Thursday, February 2, 2012

Cleanliness is Writingness

I've been awake for a while. I'm now showered, blow-dryed, mascara'd (but still in my robe). I'm in a holding pattern until everyone is awake, fed, dressed, and combed. After I drop them off at grandma's, I'll go to work and begin my second life.

While waiting for the little ones to wake up, it occurred to me that it would be the perfect time to do something. In effect, I'm alone and I have free time. I can't leave the house in my robe, and I can't work out because I've already showered (convenient excuse), so what do I do? My exciting choice is...

Clean up.

It seems that piles of papers, six coloring books, 4 plastic play-kitchen plates, 8 pieces of broken chalk pieces, 3 dollhouse figures, 5 ponies, 6 hairbands, 18 crayons, and folded laundry piles bar me from concentrating on real life until they are organized and out of my way. Please don't get me wrong. I am not OCD. Even after having cleaned up, a normal person would walk in here and still think that it could use a bit more help. Nothing is perfectly organized and hidden away.

Why is cleaning up the number one activity during free time? I bet if Marvin were in the same spot, he'd practice his golf swing in the family room, or watch Sports Center, or strategize about ways to improve his real estate business. I bet you that a different mom/wife/worker would paint her toenails or brush through her hair 100 times like we were told to do in Sweet Valley High books. Why am I cleaning?

In grad school, I wrote several poems with the theme of marraige. And in one of them, the lady cleans in the midst of feeling bewildered by marriage. During the workshop in which the poem was critiqued, a gentleman said, "That is so sad. She cleans? These people just need to talk to each other." I wasn't allowed to say anything while the poem was being workshopped, but I couldn't help but snort at that.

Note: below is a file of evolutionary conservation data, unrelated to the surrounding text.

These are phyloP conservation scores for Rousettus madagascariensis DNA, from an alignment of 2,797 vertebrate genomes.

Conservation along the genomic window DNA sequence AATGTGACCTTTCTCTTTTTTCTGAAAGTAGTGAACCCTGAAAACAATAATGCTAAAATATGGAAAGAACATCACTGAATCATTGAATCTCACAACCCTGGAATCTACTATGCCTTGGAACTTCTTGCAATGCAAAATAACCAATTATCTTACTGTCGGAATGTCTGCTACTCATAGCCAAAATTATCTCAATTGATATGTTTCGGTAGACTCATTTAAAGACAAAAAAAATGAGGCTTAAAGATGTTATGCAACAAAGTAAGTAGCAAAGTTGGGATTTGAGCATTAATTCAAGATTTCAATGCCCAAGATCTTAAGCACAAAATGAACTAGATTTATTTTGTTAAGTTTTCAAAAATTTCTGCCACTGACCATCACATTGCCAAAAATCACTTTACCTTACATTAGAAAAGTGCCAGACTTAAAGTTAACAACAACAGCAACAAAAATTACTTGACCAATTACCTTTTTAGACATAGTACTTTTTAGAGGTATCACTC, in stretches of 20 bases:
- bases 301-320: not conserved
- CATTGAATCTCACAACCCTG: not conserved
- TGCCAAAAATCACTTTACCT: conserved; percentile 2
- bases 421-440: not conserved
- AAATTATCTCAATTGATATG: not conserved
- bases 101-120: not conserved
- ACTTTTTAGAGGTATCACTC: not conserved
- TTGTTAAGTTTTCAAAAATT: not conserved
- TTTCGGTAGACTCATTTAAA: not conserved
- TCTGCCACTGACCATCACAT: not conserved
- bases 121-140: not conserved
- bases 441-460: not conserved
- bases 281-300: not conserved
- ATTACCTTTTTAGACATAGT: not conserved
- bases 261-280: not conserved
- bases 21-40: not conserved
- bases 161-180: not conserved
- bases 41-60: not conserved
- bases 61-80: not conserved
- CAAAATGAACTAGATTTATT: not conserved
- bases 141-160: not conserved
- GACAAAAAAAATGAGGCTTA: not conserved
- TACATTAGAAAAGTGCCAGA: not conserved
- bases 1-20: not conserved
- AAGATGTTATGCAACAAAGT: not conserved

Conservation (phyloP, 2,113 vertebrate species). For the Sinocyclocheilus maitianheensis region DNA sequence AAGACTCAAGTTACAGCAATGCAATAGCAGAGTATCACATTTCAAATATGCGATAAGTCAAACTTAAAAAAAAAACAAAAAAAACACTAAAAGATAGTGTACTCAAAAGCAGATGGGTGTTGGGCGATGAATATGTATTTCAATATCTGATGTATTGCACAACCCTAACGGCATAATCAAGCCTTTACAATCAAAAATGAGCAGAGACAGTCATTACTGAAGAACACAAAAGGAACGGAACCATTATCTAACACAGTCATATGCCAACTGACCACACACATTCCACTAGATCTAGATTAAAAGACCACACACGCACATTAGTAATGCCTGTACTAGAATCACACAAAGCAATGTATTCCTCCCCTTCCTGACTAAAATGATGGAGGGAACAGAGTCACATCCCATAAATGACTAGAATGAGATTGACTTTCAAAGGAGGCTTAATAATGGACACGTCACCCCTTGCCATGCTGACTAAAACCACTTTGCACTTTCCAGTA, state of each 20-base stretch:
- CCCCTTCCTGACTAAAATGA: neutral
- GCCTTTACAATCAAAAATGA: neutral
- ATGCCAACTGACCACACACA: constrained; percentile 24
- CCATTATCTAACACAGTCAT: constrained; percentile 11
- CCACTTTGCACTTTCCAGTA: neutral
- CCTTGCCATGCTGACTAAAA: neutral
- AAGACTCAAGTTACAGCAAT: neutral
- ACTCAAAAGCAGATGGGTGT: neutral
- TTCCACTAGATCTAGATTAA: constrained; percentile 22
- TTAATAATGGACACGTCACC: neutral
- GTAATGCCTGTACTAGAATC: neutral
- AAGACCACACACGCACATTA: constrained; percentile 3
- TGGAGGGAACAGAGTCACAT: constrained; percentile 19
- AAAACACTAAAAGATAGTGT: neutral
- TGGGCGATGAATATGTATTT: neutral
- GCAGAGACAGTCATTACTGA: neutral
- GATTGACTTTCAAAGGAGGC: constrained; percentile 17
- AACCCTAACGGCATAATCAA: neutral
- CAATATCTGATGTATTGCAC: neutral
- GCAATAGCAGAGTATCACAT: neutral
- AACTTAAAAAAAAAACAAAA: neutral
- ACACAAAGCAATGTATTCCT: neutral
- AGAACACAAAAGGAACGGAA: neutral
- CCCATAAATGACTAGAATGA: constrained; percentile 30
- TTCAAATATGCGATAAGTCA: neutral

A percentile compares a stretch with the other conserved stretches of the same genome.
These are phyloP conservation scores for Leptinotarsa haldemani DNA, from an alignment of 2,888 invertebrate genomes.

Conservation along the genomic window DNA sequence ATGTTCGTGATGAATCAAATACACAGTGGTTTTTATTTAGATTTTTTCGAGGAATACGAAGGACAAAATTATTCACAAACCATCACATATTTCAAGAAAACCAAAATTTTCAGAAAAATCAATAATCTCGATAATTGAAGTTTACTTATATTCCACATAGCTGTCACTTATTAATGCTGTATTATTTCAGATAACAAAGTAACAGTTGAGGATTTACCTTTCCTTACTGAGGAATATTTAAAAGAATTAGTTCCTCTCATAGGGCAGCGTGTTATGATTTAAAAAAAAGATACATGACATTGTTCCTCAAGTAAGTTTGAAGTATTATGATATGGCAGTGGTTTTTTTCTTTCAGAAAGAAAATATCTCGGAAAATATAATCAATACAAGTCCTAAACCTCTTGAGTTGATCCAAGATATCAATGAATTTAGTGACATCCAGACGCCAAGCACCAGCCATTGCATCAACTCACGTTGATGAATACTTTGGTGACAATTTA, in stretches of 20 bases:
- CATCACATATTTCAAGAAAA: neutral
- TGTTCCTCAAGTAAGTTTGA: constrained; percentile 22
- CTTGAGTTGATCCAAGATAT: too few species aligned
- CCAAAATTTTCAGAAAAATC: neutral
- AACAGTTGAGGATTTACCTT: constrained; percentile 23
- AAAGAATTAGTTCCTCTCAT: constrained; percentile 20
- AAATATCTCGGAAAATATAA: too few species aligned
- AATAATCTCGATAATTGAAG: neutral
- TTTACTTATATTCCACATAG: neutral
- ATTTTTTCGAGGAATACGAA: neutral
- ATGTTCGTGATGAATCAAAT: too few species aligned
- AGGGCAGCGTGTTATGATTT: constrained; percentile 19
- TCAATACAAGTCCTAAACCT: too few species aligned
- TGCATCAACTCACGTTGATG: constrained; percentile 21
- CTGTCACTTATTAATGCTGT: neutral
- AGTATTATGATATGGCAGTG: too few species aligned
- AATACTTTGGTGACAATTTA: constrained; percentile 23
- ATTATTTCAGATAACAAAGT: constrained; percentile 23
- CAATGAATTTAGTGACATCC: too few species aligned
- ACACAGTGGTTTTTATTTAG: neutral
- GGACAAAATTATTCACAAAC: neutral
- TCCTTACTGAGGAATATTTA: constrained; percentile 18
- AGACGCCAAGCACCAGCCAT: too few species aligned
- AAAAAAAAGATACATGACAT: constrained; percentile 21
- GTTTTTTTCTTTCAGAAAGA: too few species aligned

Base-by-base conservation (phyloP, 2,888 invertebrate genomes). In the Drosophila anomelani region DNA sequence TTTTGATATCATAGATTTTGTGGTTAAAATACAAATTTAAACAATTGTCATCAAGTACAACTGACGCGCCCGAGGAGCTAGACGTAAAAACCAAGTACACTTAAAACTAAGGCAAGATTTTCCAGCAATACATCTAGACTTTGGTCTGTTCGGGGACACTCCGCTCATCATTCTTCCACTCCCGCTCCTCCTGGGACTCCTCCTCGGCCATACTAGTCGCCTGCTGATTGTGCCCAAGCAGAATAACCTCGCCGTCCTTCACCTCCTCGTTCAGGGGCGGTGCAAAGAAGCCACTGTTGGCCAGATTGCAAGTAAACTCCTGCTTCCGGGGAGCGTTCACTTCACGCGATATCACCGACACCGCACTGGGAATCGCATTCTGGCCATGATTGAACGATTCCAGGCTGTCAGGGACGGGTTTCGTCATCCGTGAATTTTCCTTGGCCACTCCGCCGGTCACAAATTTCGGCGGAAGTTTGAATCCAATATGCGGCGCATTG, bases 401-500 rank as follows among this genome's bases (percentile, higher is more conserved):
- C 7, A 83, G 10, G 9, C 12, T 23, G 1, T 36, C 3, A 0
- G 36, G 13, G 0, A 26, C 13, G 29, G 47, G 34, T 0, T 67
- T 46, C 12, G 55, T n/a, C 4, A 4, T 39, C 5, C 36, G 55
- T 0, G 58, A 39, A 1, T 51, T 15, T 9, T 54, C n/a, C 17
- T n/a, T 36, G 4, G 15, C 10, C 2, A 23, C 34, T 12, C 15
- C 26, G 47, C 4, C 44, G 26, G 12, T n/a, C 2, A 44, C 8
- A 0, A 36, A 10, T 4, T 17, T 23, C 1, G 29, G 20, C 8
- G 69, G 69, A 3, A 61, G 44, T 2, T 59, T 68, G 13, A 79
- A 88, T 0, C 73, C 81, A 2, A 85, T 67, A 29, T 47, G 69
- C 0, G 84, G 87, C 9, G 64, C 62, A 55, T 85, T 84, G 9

A dear friend of mine would claim that my Taurus nature influences my desire to clean up. I need my home to be aesthetically pleasing. We're all agreed that leaving rotten meat on the kitchen floor is a health risk and that it should be picked up. But, I'm pretty certain I'm the only one in my house that thinks emotional and intellectual well being is tied to, well, tidyness. 

Frankly, the process of cleaning is a mental massage. If I'm feeling frazzled, and I take 10 minutes to clean up a room, the thought processes required in thinking, "A goes in that drawer, B goes on that shelf, C is dropped in the trash, D belongs in my bedroom, E needs to be donated" allows my mind to reorganize itself. While one part of my mind processes clean-think, the other parts are allowed to wallow in creative juices. I think of new ideas. I solve problems. I resolve issues that have been cycling through my brain while I was too busy doing something else.

And, the space is usable again. The space is not distracting. The space has space.

With my physical and mental space clear, I now find myself at my dear Funk Ponies. Hmmm...perhaps this is the problem that I was trying to solve while putting away puzzle pieces: When can I write again? Now.

1 comment:

  1. It takes near Herculean effort for me to re-enter my house after school drop-off and walk past the kitchen, family room, unmade beds and laundry basket to get to my office. The good news is, once I'm sitting at my desk, the tortuous mess is behind my back. The bad news is, it remains there until I pick it all up later in the day. Grrrr! My theory on moms and messes is -- To clean is to control. At a time in our lives when everything (and everyone) is completely unbound, cleaning a room is as exhilarating as taking charge of your life.